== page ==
The report shares some of Pandit Nehru’s ideals. The commonalities include the goal of making India a great power by setting-up new standards of moral leadership. The report also maintains a hint of Nehruvian mistrust in India’s dealings with the West.  According to the report, “strategic autonomy has been the defining value and continuous goal of India’s international policy ever since the inception of the Republic.” Nonetheless, it diverges in the “means” to achieve those ends. Dr Ian Hall of the ANU argues that “despite the title, Nonalignment 2.0 looks quite different to Nehru’s original”. Indeed, the authors explicitly acknowledge the dramatic shifts in the international order and the need for Indian foreign policy to evolve accordingly [see paragraph 10].

Contrary to the socialist tendencies of the Nehruvian era, the report advocates that India should strive to maintain an ‘open global order’ [see paragraph 11]. The need for widening and deepening economic interdependence is recognized along with the imperative to strengthen democratic institutions in India. There is also a strong desire among the authors to promote India’s developmental model as a symbol of Indian exceptionalism. According to the authors, India’s pursuit of its values and interests in the international system depends on the success of its model that uniquely combines a rapidly growing free-market economy and robust democratic institutions [See paragraphs 2, 3, and 28]. Moreover, the authors also believe that India’s greatest asset is that it is not seen as a belligerent power by any country [See paragraph 20]. Accordingly, it is the soft power of India’s example that the authors believe has been underutilized.

The report identifies China and Pakistan as India’s main security challenges in the twenty-first century. Interestingly, the traditionally predominant Pakistan problem is increasingly being seen as part of the larger challenge posed by China [See paragraph 58]. Assessment of the Chinese threat is candid and realistic.  The prescriptions to address these threats include rapid normalization of relations with Pakistan and building of ‘asymmetric capabilities’, including in areas of cyber technology and naval power [See paragraphs 54 and 175].  Multilateral institutions are identified as crucial in not only addressing trade and currency issues but also in managing the rise of China [See paragraph 101]. Sufficient attention is also paid to internal security challenges. The report is surprisingly, and refreshingly, blunt about the failures of the Indian state. It berates internal security forces for acting as “predators” rather than protectors of Indian people [See paragraph 184]. Accordingly, it calls for a conflict prevention approach to dealing with internal threats.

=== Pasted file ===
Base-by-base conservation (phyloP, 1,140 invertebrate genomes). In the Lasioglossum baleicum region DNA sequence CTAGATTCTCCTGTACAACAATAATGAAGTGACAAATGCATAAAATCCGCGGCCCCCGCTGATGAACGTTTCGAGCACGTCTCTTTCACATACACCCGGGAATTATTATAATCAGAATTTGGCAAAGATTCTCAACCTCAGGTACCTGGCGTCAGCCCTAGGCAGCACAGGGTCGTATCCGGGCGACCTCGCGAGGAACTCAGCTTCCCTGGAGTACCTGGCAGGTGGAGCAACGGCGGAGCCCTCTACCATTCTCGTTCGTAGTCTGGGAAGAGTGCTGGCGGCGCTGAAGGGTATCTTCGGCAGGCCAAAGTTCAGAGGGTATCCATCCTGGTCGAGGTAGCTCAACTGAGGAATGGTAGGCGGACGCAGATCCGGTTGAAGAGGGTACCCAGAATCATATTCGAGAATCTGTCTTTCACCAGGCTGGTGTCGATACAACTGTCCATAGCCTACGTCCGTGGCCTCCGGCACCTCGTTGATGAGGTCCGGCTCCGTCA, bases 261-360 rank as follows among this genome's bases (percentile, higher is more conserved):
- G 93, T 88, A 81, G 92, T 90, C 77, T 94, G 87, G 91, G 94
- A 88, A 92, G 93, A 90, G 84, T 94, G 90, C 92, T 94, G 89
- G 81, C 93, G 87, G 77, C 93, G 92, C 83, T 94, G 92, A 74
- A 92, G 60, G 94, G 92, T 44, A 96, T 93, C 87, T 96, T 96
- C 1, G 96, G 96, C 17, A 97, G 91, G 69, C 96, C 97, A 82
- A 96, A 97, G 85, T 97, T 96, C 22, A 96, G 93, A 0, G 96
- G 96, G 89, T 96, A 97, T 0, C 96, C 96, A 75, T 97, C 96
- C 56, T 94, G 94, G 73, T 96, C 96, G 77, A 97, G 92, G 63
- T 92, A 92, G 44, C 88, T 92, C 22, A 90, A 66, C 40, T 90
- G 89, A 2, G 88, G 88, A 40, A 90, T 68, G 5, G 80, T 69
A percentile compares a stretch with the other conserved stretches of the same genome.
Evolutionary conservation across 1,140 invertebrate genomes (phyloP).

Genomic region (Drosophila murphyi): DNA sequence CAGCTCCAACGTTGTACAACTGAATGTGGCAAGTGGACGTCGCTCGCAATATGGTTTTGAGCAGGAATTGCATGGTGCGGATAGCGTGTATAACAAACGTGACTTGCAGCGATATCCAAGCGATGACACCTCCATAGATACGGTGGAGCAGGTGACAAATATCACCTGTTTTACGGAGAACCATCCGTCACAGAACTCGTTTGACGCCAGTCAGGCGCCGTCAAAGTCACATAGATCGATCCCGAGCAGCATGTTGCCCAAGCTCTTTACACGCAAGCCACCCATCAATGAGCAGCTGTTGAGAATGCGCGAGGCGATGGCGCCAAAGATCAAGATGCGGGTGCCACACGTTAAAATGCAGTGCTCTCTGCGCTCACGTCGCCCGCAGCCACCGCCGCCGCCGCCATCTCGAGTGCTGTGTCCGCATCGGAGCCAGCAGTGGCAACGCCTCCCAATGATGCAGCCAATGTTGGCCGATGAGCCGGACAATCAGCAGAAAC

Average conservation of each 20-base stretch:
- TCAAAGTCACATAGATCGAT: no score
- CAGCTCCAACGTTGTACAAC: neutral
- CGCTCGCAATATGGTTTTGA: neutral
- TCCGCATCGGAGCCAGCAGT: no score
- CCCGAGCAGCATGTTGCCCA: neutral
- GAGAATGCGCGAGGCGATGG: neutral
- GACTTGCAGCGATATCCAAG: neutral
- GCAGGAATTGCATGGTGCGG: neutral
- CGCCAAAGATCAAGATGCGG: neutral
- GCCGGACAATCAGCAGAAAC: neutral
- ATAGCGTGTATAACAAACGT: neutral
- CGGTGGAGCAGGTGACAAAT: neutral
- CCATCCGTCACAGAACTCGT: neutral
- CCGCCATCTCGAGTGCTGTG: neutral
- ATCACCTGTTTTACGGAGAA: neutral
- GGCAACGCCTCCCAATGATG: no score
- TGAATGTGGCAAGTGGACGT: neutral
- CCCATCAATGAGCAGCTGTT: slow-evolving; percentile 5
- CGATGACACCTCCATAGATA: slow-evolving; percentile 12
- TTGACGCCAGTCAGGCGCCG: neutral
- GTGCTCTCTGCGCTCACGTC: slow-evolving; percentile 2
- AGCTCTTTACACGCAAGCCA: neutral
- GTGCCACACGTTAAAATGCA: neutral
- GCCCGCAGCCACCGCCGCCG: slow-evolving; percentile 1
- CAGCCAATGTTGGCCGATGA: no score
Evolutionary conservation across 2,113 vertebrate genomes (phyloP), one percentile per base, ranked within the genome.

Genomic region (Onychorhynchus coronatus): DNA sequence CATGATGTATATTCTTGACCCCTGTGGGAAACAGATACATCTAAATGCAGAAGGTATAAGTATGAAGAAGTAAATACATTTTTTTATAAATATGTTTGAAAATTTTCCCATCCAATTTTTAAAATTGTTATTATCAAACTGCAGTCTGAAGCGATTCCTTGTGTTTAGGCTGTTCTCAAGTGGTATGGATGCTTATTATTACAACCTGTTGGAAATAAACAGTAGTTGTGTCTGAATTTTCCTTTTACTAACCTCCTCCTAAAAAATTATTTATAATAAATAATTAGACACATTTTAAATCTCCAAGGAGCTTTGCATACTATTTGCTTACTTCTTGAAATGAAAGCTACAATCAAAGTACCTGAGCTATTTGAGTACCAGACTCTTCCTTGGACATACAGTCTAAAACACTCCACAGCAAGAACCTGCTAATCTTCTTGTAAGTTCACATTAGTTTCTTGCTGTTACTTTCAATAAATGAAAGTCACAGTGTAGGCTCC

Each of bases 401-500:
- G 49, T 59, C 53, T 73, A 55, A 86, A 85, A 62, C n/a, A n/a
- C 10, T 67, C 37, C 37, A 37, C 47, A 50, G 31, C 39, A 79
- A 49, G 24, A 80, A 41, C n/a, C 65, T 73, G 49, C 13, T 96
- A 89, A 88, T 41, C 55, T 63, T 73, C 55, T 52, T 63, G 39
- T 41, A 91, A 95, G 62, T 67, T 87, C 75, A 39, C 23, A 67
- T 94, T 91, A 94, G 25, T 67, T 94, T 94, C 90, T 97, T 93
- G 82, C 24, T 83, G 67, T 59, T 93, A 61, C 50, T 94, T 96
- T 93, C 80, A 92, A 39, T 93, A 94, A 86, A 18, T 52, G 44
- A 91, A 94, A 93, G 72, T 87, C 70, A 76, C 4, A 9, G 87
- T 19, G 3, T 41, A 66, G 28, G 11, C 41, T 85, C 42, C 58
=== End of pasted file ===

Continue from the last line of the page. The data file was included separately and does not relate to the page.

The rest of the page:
Overall, the report raises more questions than it answers. There are lacunae in the document. For example, the report paid little attention to India’s most important ‘strategic partner’ – the US. The report embraces greater economic integration citing changes in the international landscape. Nonetheless, it does not similarly buy into the notion of creating greater strategic inter-linkages in order to deal with emerging military challenges.  The use of the term non-alignment certainly arouses curiosity but it does not necessarily impart clarity to India’s strategic goals and means. There is no mention of India’s substantive role in the emerging world order other than being a source of moral leadership. Prominent international relations scholars such Ian Hall and Ashley Tellis have questioned the moral weight of India’s example. While India has the largest and the most diverse functional democracy in the world, its democracy is also flawed by corruption and populism. Arguably, India will not be able to maintain “strategic equidistance” and lead only by the “power of its example” in the face of 21st century economic and military challenges.

The big question that the report overlooks is this: given increasing international uncertainty and domestic political fragmentation, will India have the resources and strategic space required to realize the bold agenda of the report without special partnerships? To my mind, the report does not answer this satisfactorily.